"The U.S. Department of Defense continues to have personnel on the ground in Yemen to support the U.S. State Department and monitor the security situation," Little said in a statement.
The State Department Tuesday ordered non-emergency personnel at the U.S. Embassy in Sanaa be evacuated and warned against traveling to the country. The embassy had been closed last week and was expected to remain closed until at least Saturday.
"As we have said, we are concerned about a threat stream indicating the potential for terrorist attacks against U.S. persons or facilities overseas, especially emanating from the Arabian Peninsula," State Department Spokesperson Jen Psaki said in a statement. "As such, the department is taking appropriate steps to protect our employees, including local employees and visitors to our facilities."
The State Department also issued a travel warning to U.S. citizens urging them to delay travel to Yemen or to leave Yemen immediately.
The State Department last week also issued a worldwide travel advisory for U.S. citizens after it said it received credible information of a terrorist attack on an unknown target.
The BBC reported Yemeni security forces were on high alert amid warnings of an imminent attack by al-Qaida in Sanaa, as the United States and Britain were pulling out their diplomatic staffs and urging their citizens to leave the country.
BBC Arabic quoted a Yemeni security source as saying "extraordinary and unprecedented" security measures were in place and armored vehicles were stationed at the presidential palace and other government and foreign facilities in the capital city.
Dozens of al-Qaida militants were reportedly filtering into Sanaa in recent days, the BBC said.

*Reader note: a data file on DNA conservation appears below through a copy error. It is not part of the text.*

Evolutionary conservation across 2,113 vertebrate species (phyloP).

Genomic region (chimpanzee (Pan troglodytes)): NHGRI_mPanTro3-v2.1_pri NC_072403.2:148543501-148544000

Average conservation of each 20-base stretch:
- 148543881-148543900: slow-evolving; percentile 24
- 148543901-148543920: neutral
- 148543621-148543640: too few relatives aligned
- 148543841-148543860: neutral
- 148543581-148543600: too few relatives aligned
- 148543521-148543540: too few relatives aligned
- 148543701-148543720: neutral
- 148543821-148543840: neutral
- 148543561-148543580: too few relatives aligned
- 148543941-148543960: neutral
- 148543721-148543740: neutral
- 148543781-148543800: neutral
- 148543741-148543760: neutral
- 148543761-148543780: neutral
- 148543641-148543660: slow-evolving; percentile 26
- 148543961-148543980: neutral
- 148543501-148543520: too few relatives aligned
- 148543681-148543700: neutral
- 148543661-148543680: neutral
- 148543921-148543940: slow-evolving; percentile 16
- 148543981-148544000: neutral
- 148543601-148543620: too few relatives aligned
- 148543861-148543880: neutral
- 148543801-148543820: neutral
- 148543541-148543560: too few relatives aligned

In London, the Foreign Office said all British Embassy staff were temporarily withdrawn, The Guardian reported. The Foreign Office also advised against all travel to the country.
The Yemeni government already announced plans to increase security at foreign embassies, sea ports and airports, and other facilities of strategic importance, such as oil pipelines and power grids, The Guardian said.
Yemeni security officials said they were searching for 25 specific al-Qaida in the Arabian Peninsula operatives suspected of planning attacks.
AQAP was blamed for the aborted Christmas Day 2009 plot to bomb an airplane as it approached Detroit and for explosives-laden parcels intercepted in 2010 aboard cargo flights.
In its travel warning, the State Department warned U.S. citizens of the "high security threat level in Yemen due to terrorist activities and civil unrest. U.S. citizens currently in Yemen should depart."
"The security threat level in Yemen is extremely high," the warning read. "Terrorist organizations, including al-Qaida in the Arabian Peninsula, continue to be active throughout Yemen. The U.S. government remains highly concerned about possible attacks on U.S. citizens [whether visiting or residing in Yemen], and U.S. facilities, businesses, and perceived U.S. and Western interests."
U.S. citizens remaining in Yemen despite the travel warning were told to limit non-essential travel within the country and make their own contingency emergency plans.
In Washington Monday, White House spokesman Jay Carney said an alert that forced U.S. embassy closures across the Middle East and Africa may remain in place all month.
"Our current information suggests that al-Qaida and affiliated organizations continue to plan terrorist attacks both in the region and beyond," Carney said during a media briefing.
"And our information suggests that they may focus efforts to conduct attacks in the period between now and the end of August," he said.
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